People forget that one of the original purpose of companies was to raise money to fund risky ventures to plunder ... errr .... trade with the New World. Given the state of navigation technology at the time, nobody in their right minds ventured everything on a single bet. Hence the development of syndicates, then Loyds to insure against loss, and stock exchanges to allow people to enter/exit various syndicates. Over time, the stock exchanges have evolved to the best gambling joint on earth (and of course you know that the only people that are guarenteed to make money is the house). As the old wag goes, "I invest, you speculate, he gambles". The essential role of modern stock exchanges is to shift risk onto people who are willing (and bright/dumb depending on viewpoint) to bear it with the mantra that returns match risk. Thus as a youngster with no life, you can afford to bet everything on obscure startups whereas retirees prefer steady income streams from things like utilities and blue chips.

    If you think about human activities, a major determinant is the climate and weather. Sales of ice-cream soar on sunny days. Harsh winters push up demand of heating fuel. Derivatives are a mechanism for rapidly signalling events and allowing people to hedge and avoid being caught out by unexpected circumstances. Energy markets [uq.edu.au] are going to be a key beneficiary as well as agriculture, tourism and discretionary events (if it gets rained out then you don't lose everything). Betting on the weather hedge funds that are likely to appear sooner is probably a surer thing that IMHO some of the current IPOs which seem to be scraping the barrel of good ideas.

    Oh well, no laws against stupidity.

    LL
  • by yeoua ( 86835 ) on Thursday September 23, 1999 @12:08PM (#1663619)
    Um... i remember way back when, there was an ftp that mcafee had that had all the licensed products just there to download. Amazingly, its still there. I know it may be just for registered users, but i find it amazing that after so long and after so many warez sites have this ftp, user, and pass, that it is still there, with the same user and pass.

    But if its still there, how do they make the money? Did everyone just forget about it or something?
  • by IIH ( 33751 ) on Thursday September 23, 1999 @12:08PM (#1663620)
    A new virus is propagating across the internet, it was announced today. Once the IPO virus, as it has been called, has infected a company, all communication from the infected area ceases imediately. The payload for this virus has not been fully classified yet, but has been termed the "buy! buy!" strain. However, a opposite strain, called "it's free - why buy it?" seems to counteract it, and regardless, after 90 days, the company seems to recover, and can communicate freely again

    This virus is very common about companys closely related with the Linux product, and seems to be highly contagious, each company getting more infected that the former one. Thankfully, companys only seem to get infected once, and no reinfections are reported as of this date. There are rumors of a strain called an SPO, as yet unconfirmed...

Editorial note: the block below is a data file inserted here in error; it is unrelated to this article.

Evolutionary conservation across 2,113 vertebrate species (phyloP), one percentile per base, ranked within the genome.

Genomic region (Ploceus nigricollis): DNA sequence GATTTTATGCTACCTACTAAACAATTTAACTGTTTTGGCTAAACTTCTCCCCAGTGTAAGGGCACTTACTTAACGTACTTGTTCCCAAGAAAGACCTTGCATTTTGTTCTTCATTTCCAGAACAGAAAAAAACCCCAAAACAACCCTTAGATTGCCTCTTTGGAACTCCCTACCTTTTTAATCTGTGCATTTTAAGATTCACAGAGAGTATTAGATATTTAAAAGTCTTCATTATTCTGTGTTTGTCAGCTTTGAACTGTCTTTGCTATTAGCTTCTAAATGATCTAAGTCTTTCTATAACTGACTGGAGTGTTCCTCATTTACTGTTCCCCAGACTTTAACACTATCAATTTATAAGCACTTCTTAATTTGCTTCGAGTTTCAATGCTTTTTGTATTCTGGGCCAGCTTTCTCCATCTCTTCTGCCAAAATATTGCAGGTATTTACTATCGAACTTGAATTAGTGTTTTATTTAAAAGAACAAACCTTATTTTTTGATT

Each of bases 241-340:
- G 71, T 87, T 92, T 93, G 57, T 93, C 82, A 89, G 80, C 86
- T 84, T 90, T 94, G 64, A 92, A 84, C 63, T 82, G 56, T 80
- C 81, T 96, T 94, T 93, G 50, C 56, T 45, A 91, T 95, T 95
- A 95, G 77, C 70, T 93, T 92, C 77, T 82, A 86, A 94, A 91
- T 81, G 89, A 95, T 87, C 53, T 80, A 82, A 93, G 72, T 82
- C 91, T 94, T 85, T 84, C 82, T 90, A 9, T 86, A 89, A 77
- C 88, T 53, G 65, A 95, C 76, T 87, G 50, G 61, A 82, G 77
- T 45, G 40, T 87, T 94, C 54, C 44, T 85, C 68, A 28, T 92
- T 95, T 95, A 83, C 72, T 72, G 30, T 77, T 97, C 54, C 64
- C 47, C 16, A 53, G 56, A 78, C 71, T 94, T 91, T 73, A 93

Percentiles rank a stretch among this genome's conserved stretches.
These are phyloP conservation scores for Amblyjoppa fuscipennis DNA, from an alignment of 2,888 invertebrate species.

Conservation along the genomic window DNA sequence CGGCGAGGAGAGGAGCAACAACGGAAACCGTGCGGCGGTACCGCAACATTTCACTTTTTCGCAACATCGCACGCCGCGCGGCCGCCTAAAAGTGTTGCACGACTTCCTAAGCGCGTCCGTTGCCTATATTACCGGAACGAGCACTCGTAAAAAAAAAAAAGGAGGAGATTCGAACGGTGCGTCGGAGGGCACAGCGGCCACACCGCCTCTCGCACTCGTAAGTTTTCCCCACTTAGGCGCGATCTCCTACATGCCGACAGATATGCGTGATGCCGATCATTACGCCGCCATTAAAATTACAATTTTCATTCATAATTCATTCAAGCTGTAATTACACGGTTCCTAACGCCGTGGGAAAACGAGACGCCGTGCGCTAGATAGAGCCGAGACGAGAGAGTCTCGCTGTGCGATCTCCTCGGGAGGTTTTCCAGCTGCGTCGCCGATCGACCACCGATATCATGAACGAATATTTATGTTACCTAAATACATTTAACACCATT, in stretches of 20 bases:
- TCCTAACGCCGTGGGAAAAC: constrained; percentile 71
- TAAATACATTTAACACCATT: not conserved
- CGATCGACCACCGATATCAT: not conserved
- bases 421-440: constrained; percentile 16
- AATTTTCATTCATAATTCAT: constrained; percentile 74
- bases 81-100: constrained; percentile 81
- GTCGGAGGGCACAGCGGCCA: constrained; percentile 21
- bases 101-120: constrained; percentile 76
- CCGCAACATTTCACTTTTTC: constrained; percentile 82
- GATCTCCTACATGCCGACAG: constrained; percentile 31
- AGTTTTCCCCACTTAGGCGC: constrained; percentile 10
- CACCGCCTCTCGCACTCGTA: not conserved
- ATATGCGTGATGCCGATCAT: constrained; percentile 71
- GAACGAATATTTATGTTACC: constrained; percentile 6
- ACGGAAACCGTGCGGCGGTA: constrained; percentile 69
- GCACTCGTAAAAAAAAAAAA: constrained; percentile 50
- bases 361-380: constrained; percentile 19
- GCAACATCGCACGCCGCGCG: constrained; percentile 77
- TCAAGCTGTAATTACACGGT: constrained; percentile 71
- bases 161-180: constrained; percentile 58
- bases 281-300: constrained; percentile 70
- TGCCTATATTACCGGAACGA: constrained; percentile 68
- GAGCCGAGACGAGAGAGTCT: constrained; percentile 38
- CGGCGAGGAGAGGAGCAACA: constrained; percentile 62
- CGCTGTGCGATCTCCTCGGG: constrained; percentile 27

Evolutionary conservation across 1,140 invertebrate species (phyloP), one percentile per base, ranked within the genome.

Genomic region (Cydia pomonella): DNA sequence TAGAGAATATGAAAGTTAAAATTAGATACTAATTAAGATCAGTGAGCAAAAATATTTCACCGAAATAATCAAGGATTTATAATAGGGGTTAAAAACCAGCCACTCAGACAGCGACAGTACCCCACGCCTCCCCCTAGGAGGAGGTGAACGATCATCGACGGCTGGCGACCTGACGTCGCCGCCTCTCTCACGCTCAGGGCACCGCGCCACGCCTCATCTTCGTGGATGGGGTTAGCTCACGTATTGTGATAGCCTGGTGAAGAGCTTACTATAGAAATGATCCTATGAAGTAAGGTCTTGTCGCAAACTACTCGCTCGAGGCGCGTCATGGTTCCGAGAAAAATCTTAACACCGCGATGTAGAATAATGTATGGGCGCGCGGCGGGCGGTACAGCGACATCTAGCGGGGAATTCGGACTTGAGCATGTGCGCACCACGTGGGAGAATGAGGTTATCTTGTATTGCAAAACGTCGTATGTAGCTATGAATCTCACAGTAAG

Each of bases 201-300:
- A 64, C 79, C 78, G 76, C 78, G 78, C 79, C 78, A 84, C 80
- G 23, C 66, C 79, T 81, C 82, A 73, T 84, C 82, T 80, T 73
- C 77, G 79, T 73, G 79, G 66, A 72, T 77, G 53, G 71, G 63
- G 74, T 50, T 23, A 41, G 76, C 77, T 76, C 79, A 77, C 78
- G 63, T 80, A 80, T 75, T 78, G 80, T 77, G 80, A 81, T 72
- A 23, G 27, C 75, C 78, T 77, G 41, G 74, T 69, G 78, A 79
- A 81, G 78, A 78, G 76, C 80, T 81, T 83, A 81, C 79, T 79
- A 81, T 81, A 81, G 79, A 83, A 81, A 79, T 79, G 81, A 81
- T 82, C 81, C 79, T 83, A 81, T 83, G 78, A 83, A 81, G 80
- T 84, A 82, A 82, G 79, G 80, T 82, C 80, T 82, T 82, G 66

An update to disable for this virus, called the MS Buyout, will be released shortly.

    --
  • Try here:
    http://ananke.advanced.org/3088/stockmarket/introd uction.html
  • Technically, you may be right. But the term "virus" has been redefined by common usage to mean any hidden, usually malicious code. So when you use "virus detection software" you're actually searching for more than just viri proper.

    Yeah, I know, it's imprecise, but language usually favors efficiency over precision.

    And now that I've prognosticated as if I actually know something, I invite anyone to correct me if I'm wrong ;)

    --

  • 1 hour of Sun Light in the Mid West can be worth $1,000,000,000. Same sun other part of planet its worth 10 bucks or less.

    Lets play with the Butterfly Dice, for big bucks!

    Odd I know.
    my 2 cm.sq of sunlight.
  • Finally, a company with an actual product! :)

    IPO's have been around forever. Many tech companies have traded publicly for many years. It's just these days they all see the valuations of say, Yahoo, Amazon, Ebay, and Redhat and go hmmm... I want some too! Okay, Redhat was recent, but they'll be another poster child for the IPO phenom.

    The companies that had been around prior to the internet's popularity kind of suffer in a way because investors are used to trading their stocks at more "realistic" levels based on their earnings. Then comes an Ebay with a 1.2 million dollar profit being worth 20 billion.

    Anyways, I'm very excited about McCaffee... With all these .com's, and soon to be Linux company's, it's refreshing to see a company with a product, advantage, and history going public.
  • Well, I guess some crackers should go out and make virii for linux, then?

    Seriously. Windows in all its forms is not going to go from 90%+ marketshare to even 50% share in the foreseeable future. MAYBE 10 years from now windows will be 40%, Linux will be 40% and others will be the other 20% (if you believe everyhting you read posted on/.).

    Even then, that's a huge market. And they'll have money to sped to develop new products outside that niche in case no one decides to start targeting Linux with nasty virii/trojan's etc